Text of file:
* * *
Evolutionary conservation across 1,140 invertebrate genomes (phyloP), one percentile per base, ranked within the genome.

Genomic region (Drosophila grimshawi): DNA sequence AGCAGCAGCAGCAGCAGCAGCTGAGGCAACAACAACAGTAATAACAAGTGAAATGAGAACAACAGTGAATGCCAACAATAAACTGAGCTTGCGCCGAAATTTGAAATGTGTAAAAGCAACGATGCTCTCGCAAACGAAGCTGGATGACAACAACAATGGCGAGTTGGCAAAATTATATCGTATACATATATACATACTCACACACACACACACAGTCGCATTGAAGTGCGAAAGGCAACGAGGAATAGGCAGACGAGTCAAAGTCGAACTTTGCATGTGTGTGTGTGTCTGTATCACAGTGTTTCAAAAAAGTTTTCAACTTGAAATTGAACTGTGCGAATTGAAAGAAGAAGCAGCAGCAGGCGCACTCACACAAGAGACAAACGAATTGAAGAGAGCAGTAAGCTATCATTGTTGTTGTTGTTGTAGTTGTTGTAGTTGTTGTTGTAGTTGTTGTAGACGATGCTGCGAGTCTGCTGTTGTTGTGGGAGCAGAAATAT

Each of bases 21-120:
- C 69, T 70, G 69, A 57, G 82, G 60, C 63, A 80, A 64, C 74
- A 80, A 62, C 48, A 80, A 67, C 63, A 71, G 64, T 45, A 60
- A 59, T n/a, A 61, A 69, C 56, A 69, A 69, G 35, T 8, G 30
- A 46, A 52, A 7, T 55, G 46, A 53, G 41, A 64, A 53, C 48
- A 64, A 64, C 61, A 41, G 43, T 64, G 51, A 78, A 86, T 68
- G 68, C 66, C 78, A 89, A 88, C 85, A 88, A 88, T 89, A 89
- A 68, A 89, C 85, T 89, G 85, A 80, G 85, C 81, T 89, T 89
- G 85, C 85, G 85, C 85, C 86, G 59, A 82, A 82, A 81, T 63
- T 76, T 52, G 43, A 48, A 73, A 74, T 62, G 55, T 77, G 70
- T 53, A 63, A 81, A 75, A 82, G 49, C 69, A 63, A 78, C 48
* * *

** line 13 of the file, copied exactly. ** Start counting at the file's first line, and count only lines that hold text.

- T 53, A 63, A 81, A 75, A 82, G 49, C 69, A 63, A 78, C 48